I’m an environmental scientist, and I am a passionate advocate for natural gas, especially for home and community consumption.
The world is experiencing a crisis of massive proportions and the threat to the environment is dire.
In this world, where we are already facing a serious and growing threat of climate change, we have to think of the environment as the next great opportunity to get the job done.
In the U.S., a majority of the gas is exported to the U, Canada, Mexico, the European Union, and Russia.
The U.K. is the largest exporter of gas in the world, with an average of 7 billion cubic feet per day (Bcfd) exported per day, and the U-K.
currently holds an estimated 8.4 trillion cubic feet of natural gas reserves.
However, it is also one of the most energy-intensive nations in the developed world.
In fact, it uses nearly a third of its total energy needs.
That’s why the Keystone Pipeline is so critical.
It would bring gas from the U to the Midwest and Northeast to feed the power grid and industrial and residential customers.
It is estimated that it would take just 2 years to bring the gas from North Dakota to Texas and to the Gulf Coast.
In that time, the carbon emissions from the Keystone pipeline would be roughly equivalent to those emitted by about 20 cars per day.
As the U., Canada, and Mexico move to phase out fossil fuels, they will need to find alternative sources of energy to meet the demands of the growing population.
The pipeline is the next natural gas source to join the growing list of renewable energy sources, including solar, wind, geothermal, and biomass.
In addition to being a critical lifeline for energy independence and economic growth, the pipeline also provides a reliable source of energy for the entire world.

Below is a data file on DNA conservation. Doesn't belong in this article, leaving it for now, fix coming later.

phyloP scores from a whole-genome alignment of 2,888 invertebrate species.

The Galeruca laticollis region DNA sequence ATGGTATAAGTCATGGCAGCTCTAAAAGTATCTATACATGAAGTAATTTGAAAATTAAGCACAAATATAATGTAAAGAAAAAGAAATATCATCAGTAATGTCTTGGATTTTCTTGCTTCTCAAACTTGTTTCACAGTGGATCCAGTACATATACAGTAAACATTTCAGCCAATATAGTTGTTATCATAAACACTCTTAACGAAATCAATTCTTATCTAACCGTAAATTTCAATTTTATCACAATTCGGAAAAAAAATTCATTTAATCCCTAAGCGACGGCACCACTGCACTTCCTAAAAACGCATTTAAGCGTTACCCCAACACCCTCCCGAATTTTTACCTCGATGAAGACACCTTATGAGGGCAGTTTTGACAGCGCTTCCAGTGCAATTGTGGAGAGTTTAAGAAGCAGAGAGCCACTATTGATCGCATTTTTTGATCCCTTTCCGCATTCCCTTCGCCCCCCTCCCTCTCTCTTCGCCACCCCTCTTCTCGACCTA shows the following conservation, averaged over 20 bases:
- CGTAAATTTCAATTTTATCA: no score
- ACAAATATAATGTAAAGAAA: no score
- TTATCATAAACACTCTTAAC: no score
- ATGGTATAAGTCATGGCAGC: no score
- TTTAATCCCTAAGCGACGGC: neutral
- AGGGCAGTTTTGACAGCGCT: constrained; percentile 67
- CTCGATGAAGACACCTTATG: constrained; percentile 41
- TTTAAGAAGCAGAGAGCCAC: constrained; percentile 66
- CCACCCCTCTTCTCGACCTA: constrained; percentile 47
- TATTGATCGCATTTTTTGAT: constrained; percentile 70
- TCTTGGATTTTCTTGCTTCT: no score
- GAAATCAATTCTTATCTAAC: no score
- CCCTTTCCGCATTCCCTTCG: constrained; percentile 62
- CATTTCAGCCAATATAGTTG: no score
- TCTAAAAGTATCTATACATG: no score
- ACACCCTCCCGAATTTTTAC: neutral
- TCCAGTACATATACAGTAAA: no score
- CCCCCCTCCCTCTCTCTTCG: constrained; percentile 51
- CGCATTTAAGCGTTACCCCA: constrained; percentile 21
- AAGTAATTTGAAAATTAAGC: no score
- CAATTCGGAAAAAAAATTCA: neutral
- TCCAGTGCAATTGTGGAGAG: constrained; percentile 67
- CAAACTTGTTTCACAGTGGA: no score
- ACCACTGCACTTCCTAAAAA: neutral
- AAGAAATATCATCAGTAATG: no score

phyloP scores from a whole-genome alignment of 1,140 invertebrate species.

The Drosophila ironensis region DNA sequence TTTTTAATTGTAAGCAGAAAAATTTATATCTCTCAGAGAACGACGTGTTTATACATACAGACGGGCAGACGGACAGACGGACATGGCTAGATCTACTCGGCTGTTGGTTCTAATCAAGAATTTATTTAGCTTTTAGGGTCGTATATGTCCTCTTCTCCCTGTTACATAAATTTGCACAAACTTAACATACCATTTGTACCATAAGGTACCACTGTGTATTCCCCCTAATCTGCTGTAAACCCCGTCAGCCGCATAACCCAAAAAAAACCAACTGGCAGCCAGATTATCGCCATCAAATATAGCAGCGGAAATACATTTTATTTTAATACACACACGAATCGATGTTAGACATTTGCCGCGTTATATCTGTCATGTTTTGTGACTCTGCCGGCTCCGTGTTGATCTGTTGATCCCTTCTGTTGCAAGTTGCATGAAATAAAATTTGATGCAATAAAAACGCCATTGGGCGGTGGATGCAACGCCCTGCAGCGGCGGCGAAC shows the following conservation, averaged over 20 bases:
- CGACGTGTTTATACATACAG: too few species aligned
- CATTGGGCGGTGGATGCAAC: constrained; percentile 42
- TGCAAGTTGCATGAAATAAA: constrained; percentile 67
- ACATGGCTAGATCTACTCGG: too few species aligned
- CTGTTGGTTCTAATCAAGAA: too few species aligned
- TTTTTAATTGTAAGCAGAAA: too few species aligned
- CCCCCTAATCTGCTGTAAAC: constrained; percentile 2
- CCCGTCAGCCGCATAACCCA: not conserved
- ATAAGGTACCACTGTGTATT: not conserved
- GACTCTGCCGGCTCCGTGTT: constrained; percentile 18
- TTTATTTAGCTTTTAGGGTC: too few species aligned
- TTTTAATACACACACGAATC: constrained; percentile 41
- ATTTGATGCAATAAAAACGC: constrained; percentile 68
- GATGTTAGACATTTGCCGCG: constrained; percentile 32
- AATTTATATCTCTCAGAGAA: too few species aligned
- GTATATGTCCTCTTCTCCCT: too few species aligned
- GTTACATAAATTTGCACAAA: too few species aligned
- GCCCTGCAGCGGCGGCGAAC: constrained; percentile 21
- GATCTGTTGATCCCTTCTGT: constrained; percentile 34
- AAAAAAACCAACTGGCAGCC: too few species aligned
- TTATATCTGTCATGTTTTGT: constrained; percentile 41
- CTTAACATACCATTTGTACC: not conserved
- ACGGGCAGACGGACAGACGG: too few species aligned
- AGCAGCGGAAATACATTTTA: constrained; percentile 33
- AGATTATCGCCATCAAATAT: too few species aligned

It will help to create jobs, increase energy security, and improve air quality.
And while it may not be as clean as the tar sands, the tar sand has the potential to produce a significant amount of carbon-free fuel, providing an alternative for the global economy.
I want to tell you about my passion and my work with the KeystoneXL Pipeline.
In 2017, I wrote a blog post about the pipeline.
In January, I testified before the House Natural Resources Committee and spoke out in favor of the pipeline on the floor of the House of Representatives.
The day after I left the hearing, the House voted to approve the pipeline by a vote of 226 to 185.
This was a huge step forward in ensuring that the pipeline could move safely, reliably, and responsibly.
However the pipeline did not go into effect until 2019, and only after the U.-K.
was forced to delay construction due to the Paris climate agreement.
So the reality is that the Keystone can go in two stages.
In 2019, the U -K.
will start the first stage.
After that, the first phase of the Keystone will begin in 2020.
During this first phase, the company has a lot of infrastructure work that is still to be completed, and construction will begin around 2019.
The first phase will transport up to 5.8 billion cubic meters of natural and heavy crude oil per day to the Bakken Shale, an area of up to 1.2 million square kilometers.
During the first year of construction, the Keystone would transport 5.7 billion cubic metres of oil per year to the LNG export terminal in St. Louis, Missouri, which is the first LNG terminal in the United States.
The second phase will begin construction in 2020 and take a little over two years.
At this point, the United Kingdom is slated to become the third largest LNG exporter in the country.
After this initial phase, LNG production will peak in 2021 and decline for a few years until 2022.
The third phase of construction is planned to begin in 2023 and take up to five years to complete.
During that time the pipeline will be built at a cost of $10.5 billion per kilometer.
This construction is designed to provide the U S with a reliable and reliable source for LNG, while also maintaining the safety and security of the world’s largest energy consumer.
But the project has been plagued by controversy, particularly with regard to environmental impact.
While the pipeline is a major source of fuel for the U , the amount of greenhouse gases produced during the transportation process is huge.
While some estimates put the actual greenhouse gas emissions of the first two stages of the project at 3.2 to 6.2 billion metric tons per year, most of that carbon emissions are not produced until the third phase.
As of 2018, the final amount of CO2 emissions of all three phases of the Pipeline project was just under 1.1 billion metric pounds.
The most significant issue is that in order to reach the Lng export terminal, the Pipeline will